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Fire Departments Should Not Be Supporting the Boy Scouts of America a Discriminatory Organization

http://www.theindependent.com/stories/092304/new_boyscout23.html

Phillips brings back Boy Scouts Troop 911 chartered by local fire department

By Gretchen Fowler

PHILLIPS, NE -- When the Phillips Volunteer Fire Department was approached about chartering the town's first Boy Scout troop since 1983, Fire Chief Steve Stauffer said there was nothing to discuss.

"It was a slam dunk," Stauffer said of the decision to charter Troop 911.

Recognizing the firefighters for their contributions, Scoutmaster Dave Sims said, "These guys were unanimous in their support."

The troop of nine boys, ages 11-14, was officially established in July. And in honor of the firefighters who helped them get started, it was appropriately named Troop 911.

"This has really become a partnership for us," Sims said, noting that the fire department hosted a first aid and emergency preparedness workshop for the Scouts on Sept. 11.

Prior to having their own troop, the boys' parents had to drive them to Aurora. Now the young Scouts can walk or ride their bikes to their meetings, they have a sense of identity, and Cheryl Sims said, they're excited about doing things for their community.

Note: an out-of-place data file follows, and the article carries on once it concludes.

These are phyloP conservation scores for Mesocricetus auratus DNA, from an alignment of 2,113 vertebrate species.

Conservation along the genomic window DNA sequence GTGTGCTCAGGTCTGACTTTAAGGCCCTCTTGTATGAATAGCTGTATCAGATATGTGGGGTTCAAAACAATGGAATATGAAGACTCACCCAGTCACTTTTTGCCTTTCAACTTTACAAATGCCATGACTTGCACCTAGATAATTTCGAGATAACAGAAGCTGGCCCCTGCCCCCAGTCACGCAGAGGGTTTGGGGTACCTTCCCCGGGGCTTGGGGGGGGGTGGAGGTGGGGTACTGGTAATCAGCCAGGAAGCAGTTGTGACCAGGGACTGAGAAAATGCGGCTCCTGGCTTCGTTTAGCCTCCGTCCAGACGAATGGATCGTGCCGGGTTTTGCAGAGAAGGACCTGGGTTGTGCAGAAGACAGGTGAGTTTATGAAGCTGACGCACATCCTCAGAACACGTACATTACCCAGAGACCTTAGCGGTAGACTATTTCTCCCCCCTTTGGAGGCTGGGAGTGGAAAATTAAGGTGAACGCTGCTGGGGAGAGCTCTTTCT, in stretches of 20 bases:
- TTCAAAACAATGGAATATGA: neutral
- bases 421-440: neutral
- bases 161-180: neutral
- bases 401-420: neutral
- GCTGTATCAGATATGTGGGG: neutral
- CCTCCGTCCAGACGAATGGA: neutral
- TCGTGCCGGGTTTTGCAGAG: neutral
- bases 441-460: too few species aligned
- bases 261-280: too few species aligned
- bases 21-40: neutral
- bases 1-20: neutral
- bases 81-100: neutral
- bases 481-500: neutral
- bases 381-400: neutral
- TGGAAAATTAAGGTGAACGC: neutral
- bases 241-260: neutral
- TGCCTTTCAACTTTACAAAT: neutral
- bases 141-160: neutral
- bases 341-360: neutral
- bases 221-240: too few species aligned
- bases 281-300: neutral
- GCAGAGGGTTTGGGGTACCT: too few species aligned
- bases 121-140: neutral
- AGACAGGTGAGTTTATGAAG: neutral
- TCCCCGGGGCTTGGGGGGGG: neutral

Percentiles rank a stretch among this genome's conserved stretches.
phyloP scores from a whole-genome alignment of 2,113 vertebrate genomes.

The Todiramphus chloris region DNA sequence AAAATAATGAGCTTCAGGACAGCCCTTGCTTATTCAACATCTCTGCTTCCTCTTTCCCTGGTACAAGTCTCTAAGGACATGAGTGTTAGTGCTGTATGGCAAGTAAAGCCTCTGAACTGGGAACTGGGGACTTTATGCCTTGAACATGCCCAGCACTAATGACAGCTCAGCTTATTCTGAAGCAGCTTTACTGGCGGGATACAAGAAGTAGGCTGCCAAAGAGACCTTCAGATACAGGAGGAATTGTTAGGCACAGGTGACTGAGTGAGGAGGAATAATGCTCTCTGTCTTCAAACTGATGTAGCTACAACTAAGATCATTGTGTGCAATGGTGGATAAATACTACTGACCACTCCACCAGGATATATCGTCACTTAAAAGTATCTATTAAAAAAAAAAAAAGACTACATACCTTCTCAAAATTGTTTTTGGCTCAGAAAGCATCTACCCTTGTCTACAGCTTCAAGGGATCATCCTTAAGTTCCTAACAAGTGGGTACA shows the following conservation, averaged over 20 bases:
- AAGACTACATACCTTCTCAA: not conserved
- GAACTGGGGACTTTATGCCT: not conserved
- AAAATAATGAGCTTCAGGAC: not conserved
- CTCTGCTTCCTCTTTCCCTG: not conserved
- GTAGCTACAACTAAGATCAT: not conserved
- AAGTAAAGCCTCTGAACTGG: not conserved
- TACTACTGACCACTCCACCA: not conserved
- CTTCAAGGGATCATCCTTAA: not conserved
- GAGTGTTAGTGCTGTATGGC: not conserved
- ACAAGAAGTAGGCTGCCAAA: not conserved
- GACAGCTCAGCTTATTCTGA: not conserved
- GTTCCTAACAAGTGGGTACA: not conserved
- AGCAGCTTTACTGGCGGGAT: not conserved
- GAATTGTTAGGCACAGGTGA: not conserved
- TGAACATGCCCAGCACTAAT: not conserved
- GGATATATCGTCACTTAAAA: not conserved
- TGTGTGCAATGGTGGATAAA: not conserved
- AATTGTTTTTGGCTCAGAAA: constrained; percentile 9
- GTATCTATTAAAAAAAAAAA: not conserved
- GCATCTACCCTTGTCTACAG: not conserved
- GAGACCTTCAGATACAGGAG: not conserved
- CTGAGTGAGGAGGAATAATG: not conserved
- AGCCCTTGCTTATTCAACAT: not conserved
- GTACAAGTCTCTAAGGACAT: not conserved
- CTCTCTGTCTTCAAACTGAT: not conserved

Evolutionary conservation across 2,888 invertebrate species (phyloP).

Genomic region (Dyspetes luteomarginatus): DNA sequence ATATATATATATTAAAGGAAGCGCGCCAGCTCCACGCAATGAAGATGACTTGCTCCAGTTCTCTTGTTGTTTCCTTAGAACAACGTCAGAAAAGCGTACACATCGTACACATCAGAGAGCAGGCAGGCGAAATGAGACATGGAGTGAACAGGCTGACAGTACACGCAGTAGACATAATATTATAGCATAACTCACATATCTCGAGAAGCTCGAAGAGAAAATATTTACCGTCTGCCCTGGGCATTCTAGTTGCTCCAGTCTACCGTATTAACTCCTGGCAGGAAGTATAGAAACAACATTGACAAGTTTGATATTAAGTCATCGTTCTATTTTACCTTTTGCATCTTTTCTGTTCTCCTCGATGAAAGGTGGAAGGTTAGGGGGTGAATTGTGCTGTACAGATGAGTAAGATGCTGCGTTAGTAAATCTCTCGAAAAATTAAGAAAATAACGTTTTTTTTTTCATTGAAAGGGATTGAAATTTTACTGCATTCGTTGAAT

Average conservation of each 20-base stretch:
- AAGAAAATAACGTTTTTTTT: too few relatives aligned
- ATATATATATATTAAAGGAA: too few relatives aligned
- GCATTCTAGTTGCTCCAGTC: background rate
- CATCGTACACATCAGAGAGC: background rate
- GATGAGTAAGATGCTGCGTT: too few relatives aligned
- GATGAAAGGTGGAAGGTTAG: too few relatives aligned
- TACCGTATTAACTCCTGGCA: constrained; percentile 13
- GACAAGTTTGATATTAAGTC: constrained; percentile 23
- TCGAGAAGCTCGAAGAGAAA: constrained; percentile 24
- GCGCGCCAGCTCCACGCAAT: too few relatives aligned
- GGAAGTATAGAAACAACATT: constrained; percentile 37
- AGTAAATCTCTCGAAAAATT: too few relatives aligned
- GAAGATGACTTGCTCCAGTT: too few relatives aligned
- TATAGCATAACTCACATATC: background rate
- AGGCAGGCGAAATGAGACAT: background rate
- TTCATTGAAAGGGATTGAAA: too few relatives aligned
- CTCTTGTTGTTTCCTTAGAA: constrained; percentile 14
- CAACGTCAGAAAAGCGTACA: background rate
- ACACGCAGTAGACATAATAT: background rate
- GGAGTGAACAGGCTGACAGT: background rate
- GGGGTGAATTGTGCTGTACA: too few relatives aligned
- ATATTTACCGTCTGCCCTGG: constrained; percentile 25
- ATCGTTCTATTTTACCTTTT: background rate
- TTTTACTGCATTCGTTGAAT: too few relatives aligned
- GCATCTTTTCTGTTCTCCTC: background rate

"They are so enthused about having this Scout troop in this town," Jodi Stauffer said. "They can claim it. This is theirs. They know they're starting something that's going to build."

Stauffer said the Girl Scouts program was resurrected in Phillips five years ago and has grown to include Daisies, Brownies, Juniors and Cadettes. She said the group has done well, and she feels the Boy Scouts
have just as much, if not more, potential.

Six of the nine boys in Troop 911 live in Phillips, one comes from Aurora, and two come from Marquette.

The community was introduced to the troop during last weekend's annual festival. The boys made a float for the parade, sold ice cream and helped with games.

"It was just amazing the community support that came to us," Sims said.

Sims said people approached the Scouts throughout the festival and told them how happy they were to see a local troop in action once again. Having a troop in Phillips gives a sense of identity back to the community as well as something for the kids to be excited about.

As he stood with his fellow Scouts outside the Phillips Fire Hall, Ben Sohl said, "Our goal is to do as much as we can for this town, and help each other."

The other Scouts agreed and said they can't wait to become Eagle Scouts down the road.

Sims said people in town have already expressed interest in expanding to Cub Scouts and other levels of the Boy Scouts locally. And while that's a possibility, the focus now is on the nine Scouts who've already constructed an award-winning catapult and who are looking forward to an October Camporee at Camp Augustine at Grand Island.

"I think this can do a lot to re-establish pride in the community," Jodi Stauffer said. "It's a good, solid peer group to be a part of."

The last active Boy Scout troop in Phillips was Troop 183, which was in existence from 1961 to 1983.



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